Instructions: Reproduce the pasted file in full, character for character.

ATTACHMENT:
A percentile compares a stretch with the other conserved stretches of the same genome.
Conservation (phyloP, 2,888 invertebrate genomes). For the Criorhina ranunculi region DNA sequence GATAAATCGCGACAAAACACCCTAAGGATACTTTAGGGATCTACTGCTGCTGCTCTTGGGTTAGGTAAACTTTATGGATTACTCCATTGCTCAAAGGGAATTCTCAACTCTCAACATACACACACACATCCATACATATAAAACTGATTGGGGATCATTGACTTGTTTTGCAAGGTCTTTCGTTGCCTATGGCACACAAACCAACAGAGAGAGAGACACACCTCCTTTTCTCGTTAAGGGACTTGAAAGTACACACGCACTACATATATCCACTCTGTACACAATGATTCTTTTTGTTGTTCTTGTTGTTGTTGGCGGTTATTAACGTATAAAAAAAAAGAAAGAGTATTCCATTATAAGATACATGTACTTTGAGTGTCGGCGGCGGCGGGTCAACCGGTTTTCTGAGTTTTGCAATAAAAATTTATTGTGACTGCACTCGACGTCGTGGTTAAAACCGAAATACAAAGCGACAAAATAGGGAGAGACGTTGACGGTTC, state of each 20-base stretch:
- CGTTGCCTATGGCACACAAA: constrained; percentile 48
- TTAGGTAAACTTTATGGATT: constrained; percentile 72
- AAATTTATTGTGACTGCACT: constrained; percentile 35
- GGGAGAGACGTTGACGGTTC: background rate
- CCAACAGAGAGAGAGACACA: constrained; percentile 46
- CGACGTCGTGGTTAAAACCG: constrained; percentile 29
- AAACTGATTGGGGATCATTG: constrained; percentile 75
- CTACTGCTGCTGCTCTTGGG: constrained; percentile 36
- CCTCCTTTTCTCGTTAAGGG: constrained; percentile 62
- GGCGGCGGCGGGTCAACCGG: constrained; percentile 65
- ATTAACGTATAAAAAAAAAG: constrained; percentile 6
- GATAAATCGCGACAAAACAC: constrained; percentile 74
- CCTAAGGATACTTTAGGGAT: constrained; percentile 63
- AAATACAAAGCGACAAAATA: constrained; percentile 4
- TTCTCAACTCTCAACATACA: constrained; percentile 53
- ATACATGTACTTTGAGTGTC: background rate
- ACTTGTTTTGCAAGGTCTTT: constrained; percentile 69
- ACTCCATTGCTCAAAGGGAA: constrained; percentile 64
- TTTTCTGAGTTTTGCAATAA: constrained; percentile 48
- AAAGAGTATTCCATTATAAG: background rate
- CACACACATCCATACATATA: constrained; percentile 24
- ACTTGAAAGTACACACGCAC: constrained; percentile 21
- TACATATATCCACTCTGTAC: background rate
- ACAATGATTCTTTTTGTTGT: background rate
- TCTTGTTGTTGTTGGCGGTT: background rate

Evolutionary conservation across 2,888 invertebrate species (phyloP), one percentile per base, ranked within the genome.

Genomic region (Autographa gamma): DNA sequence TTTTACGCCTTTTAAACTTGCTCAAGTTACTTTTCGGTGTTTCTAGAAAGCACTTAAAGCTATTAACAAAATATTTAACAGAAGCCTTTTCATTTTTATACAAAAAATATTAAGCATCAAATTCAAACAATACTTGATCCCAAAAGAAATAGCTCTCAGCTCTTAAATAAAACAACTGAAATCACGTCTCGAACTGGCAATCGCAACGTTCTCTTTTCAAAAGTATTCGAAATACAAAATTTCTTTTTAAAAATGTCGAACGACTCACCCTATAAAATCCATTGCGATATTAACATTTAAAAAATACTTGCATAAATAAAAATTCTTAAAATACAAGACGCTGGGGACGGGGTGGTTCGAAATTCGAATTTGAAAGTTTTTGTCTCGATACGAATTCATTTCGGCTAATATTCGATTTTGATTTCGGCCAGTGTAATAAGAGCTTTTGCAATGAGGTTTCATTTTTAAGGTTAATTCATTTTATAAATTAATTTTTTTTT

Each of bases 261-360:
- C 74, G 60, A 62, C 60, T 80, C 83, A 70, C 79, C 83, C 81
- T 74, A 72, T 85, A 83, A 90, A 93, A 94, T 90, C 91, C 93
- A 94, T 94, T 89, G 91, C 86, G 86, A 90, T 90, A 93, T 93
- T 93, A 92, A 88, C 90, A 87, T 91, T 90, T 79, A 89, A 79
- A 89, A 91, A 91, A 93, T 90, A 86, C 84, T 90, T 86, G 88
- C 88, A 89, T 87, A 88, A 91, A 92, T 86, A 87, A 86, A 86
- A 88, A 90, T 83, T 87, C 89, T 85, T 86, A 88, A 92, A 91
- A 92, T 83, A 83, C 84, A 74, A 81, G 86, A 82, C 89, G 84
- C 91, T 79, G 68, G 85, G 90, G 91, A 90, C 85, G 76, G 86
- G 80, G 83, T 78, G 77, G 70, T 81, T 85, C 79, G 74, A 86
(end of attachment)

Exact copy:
A percentile compares a stretch with the other conserved stretches of the same genome.
Conservation (phyloP, 2,888 invertebrate genomes). For the Criorhina ranunculi region DNA sequence GATAAATCGCGACAAAACACCCTAAGGATACTTTAGGGATCTACTGCTGCTGCTCTTGGGTTAGGTAAACTTTATGGATTACTCCATTGCTCAAAGGGAATTCTCAACTCTCAACATACACACACACATCCATACATATAAAACTGATTGGGGATCATTGACTTGTTTTGCAAGGTCTTTCGTTGCCTATGGCACACAAACCAACAGAGAGAGAGACACACCTCCTTTTCTCGTTAAGGGACTTGAAAGTACACACGCACTACATATATCCACTCTGTACACAATGATTCTTTTTGTTGTTCTTGTTGTTGTTGGCGGTTATTAACGTATAAAAAAAAAGAAAGAGTATTCCATTATAAGATACATGTACTTTGAGTGTCGGCGGCGGCGGGTCAACCGGTTTTCTGAGTTTTGCAATAAAAATTTATTGTGACTGCACTCGACGTCGTGGTTAAAACCGAAATACAAAGCGACAAAATAGGGAGAGACGTTGACGGTTC, state of each 20-base stretch:
- CGTTGCCTATGGCACACAAA: constrained; percentile 48
- TTAGGTAAACTTTATGGATT: constrained; percentile 72
- AAATTTATTGTGACTGCACT: constrained; percentile 35
- GGGAGAGACGTTGACGGTTC: background rate
- CCAACAGAGAGAGAGACACA: constrained; percentile 46
- CGACGTCGTGGTTAAAACCG: constrained; percentile 29
- AAACTGATTGGGGATCATTG: constrained; percentile 75
- CTACTGCTGCTGCTCTTGGG: constrained; percentile 36
- CCTCCTTTTCTCGTTAAGGG: constrained; percentile 62
- GGCGGCGGCGGGTCAACCGG: constrained; percentile 65
- ATTAACGTATAAAAAAAAAG: constrained; percentile 6
- GATAAATCGCGACAAAACAC: constrained; percentile 74
- CCTAAGGATACTTTAGGGAT: constrained; percentile 63
- AAATACAAAGCGACAAAATA: constrained; percentile 4
- TTCTCAACTCTCAACATACA: constrained; percentile 53
- ATACATGTACTTTGAGTGTC: background rate
- ACTTGTTTTGCAAGGTCTTT: constrained; percentile 69
- ACTCCATTGCTCAAAGGGAA: constrained; percentile 64
- TTTTCTGAGTTTTGCAATAA: constrained; percentile 48
- AAAGAGTATTCCATTATAAG: background rate
- CACACACATCCATACATATA: constrained; percentile 24
- ACTTGAAAGTACACACGCAC: constrained; percentile 21
- TACATATATCCACTCTGTAC: background rate
- ACAATGATTCTTTTTGTTGT: background rate
- TCTTGTTGTTGTTGGCGGTT: background rate

Evolutionary conservation across 2,888 invertebrate species (phyloP), one percentile per base, ranked within the genome.

Genomic region (Autographa gamma): DNA sequence TTTTACGCCTTTTAAACTTGCTCAAGTTACTTTTCGGTGTTTCTAGAAAGCACTTAAAGCTATTAACAAAATATTTAACAGAAGCCTTTTCATTTTTATACAAAAAATATTAAGCATCAAATTCAAACAATACTTGATCCCAAAAGAAATAGCTCTCAGCTCTTAAATAAAACAACTGAAATCACGTCTCGAACTGGCAATCGCAACGTTCTCTTTTCAAAAGTATTCGAAATACAAAATTTCTTTTTAAAAATGTCGAACGACTCACCCTATAAAATCCATTGCGATATTAACATTTAAAAAATACTTGCATAAATAAAAATTCTTAAAATACAAGACGCTGGGGACGGGGTGGTTCGAAATTCGAATTTGAAAGTTTTTGTCTCGATACGAATTCATTTCGGCTAATATTCGATTTTGATTTCGGCCAGTGTAATAAGAGCTTTTGCAATGAGGTTTCATTTTTAAGGTTAATTCATTTTATAAATTAATTTTTTTTT

Each of bases 261-360:
- C 74, G 60, A 62, C 60, T 80, C 83, A 70, C 79, C 83, C 81
- T 74, A 72, T 85, A 83, A 90, A 93, A 94, T 90, C 91, C 93
- A 94, T 94, T 89, G 91, C 86, G 86, A 90, T 90, A 93, T 93
- T 93, A 92, A 88, C 90, A 87, T 91, T 90, T 79, A 89, A 79
- A 89, A 91, A 91, A 93, T 90, A 86, C 84, T 90, T 86, G 88
- C 88, A 89, T 87, A 88, A 91, A 92, T 86, A 87, A 86, A 86
- A 88, A 90, T 83, T 87, C 89, T 85, T 86, A 88, A 92, A 91
- A 92, T 83, A 83, C 84, A 74, A 81, G 86, A 82, C 89, G 84
- C 91, T 79, G 68, G 85, G 90, G 91, A 90, C 85, G 76, G 86
- G 80, G 83, T 78, G 77, G 70, T 81, T 85, C 79, G 74, A 86